At least three times a day, Imad Abudayyah, 49, fires up his laptop at the West Bank hotel where he's currently living with his 11-year-old son, Ghassan, to reach out to relatives in the Gaza Strip. Abudayyah says Skype is the only way they can see the family members they have left behind.
A woman is about to give birth. It will be her second child, and she's not looking to have a third anytime soon. She doesn't want to take birth control pills while she's breast-feeding. And condoms aren't as error-proof as she'd like.
There are a couple of alternatives that are safe, effective and could work for years: an IUD or an implant. She'll need a doctor to get those.
Kids can be cruel, especially about weight. So you might think overweight or obese children know all too well that they're heavy — thanks to playground politics. But that's not necessarily so, according to government data covering about 6,100 kids and teens ages 8-15.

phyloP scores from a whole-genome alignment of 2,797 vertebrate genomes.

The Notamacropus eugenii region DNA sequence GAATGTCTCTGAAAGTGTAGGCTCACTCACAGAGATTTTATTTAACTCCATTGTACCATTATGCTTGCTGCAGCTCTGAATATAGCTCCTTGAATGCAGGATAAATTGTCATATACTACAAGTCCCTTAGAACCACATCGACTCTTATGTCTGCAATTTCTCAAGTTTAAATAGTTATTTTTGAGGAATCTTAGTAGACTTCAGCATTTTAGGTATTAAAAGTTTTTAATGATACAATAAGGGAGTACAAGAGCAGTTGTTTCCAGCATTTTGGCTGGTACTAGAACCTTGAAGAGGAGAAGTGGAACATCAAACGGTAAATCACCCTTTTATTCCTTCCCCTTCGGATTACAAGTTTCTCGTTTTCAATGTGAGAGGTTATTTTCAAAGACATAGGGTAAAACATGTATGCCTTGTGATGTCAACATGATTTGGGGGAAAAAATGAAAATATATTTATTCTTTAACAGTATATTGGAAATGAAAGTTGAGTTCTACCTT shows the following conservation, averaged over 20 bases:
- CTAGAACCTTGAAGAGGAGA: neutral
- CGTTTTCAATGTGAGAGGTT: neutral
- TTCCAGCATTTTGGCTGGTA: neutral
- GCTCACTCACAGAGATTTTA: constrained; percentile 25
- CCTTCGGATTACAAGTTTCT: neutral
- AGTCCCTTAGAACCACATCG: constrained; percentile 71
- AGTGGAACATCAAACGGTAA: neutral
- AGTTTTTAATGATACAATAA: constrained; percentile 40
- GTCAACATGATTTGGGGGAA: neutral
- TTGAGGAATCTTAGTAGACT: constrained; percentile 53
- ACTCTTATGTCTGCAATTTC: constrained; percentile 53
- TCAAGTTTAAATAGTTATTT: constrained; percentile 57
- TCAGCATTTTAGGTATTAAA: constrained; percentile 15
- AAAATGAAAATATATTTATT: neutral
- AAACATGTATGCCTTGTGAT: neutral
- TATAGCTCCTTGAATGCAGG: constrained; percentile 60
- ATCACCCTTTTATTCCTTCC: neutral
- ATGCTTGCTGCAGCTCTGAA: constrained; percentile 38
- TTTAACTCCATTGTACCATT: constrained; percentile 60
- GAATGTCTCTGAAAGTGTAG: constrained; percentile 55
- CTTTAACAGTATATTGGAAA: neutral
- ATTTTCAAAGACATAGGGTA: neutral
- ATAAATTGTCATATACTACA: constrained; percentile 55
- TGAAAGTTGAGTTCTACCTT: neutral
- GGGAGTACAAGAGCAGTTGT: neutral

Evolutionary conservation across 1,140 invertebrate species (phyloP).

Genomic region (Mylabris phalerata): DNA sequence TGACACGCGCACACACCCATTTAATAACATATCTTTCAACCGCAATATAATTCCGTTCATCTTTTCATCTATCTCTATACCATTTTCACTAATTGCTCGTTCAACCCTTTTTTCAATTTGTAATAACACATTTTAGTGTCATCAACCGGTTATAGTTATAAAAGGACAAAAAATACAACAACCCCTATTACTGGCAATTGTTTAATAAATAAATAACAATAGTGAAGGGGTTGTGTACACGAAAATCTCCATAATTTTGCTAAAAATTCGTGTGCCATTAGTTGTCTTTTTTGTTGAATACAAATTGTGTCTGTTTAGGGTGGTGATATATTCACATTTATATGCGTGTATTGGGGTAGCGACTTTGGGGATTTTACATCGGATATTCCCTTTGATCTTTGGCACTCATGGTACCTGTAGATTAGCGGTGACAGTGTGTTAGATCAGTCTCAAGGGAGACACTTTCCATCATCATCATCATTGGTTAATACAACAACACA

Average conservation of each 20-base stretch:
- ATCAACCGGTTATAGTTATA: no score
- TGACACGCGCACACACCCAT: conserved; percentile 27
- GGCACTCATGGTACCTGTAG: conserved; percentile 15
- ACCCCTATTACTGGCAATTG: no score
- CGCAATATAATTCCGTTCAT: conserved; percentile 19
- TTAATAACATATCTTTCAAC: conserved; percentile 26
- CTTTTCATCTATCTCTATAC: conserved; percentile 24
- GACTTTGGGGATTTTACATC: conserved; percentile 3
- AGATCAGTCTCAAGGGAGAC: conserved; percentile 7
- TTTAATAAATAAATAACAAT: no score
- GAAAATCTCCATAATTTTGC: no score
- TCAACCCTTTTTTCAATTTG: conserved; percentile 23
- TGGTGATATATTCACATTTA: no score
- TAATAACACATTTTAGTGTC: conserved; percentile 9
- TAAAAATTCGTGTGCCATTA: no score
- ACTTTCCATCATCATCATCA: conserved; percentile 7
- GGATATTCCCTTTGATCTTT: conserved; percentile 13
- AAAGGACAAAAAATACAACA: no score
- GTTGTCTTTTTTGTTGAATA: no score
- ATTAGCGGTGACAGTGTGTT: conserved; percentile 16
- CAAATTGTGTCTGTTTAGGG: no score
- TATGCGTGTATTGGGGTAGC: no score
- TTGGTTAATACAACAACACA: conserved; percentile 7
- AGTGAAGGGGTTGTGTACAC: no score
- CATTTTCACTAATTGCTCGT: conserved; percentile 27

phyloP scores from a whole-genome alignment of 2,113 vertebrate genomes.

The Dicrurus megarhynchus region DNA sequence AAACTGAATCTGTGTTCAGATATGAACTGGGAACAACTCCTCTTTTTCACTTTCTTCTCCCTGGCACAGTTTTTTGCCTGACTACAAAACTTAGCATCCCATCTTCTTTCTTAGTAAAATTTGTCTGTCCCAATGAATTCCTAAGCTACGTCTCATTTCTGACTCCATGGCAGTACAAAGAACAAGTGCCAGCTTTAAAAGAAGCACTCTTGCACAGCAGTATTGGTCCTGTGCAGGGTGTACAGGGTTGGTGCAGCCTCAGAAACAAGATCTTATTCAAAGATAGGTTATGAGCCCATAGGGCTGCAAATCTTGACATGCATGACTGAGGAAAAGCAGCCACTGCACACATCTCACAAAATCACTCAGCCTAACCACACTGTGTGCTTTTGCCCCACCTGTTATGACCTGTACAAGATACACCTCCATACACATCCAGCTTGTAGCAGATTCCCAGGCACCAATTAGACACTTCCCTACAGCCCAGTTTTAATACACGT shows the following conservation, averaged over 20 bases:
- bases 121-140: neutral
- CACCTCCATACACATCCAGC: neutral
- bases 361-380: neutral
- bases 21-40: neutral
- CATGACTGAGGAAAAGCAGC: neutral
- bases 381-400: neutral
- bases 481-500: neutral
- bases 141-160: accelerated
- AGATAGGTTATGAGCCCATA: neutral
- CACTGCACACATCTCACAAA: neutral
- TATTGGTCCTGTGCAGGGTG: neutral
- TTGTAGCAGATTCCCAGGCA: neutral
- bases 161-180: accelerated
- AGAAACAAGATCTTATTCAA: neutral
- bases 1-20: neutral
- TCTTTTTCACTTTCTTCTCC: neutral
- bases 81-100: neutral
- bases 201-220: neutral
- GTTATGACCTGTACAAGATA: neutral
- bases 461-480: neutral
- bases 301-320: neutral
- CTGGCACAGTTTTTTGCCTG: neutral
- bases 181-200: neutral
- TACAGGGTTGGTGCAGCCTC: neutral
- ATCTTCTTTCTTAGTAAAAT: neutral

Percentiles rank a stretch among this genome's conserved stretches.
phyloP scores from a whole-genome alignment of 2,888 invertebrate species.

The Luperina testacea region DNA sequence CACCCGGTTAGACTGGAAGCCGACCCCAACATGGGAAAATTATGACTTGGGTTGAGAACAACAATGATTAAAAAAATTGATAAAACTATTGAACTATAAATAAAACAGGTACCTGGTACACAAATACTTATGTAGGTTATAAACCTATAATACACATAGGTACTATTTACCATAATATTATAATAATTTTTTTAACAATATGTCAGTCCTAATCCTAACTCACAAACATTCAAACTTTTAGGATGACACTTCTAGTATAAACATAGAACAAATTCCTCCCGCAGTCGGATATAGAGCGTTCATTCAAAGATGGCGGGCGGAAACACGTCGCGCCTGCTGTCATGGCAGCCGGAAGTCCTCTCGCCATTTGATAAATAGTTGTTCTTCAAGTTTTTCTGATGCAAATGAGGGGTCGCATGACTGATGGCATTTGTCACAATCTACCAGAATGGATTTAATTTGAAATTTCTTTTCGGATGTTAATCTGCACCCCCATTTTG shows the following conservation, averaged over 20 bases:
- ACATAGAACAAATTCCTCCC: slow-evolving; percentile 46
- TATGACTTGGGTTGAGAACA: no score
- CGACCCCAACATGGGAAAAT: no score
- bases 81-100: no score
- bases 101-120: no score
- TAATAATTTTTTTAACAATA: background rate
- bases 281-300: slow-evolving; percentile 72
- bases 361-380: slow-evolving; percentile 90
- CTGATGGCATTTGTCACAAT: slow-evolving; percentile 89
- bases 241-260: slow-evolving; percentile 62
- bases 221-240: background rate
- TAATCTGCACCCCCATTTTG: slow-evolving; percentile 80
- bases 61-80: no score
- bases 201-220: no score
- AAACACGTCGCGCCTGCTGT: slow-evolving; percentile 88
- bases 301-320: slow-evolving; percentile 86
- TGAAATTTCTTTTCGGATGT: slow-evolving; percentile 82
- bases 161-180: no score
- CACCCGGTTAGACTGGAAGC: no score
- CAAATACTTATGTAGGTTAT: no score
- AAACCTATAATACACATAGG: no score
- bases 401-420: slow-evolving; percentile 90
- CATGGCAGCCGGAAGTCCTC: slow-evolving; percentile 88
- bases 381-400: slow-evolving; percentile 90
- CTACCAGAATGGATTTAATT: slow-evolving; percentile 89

About 30 percent "misperceived" their weight status (underweight, normal weight, overweight or obese), according to a report from the Centers for Disease Control and Prevention's National Center for Health Statistics. (The CDC bases those categories on body mass index, adjusted for gender and age.)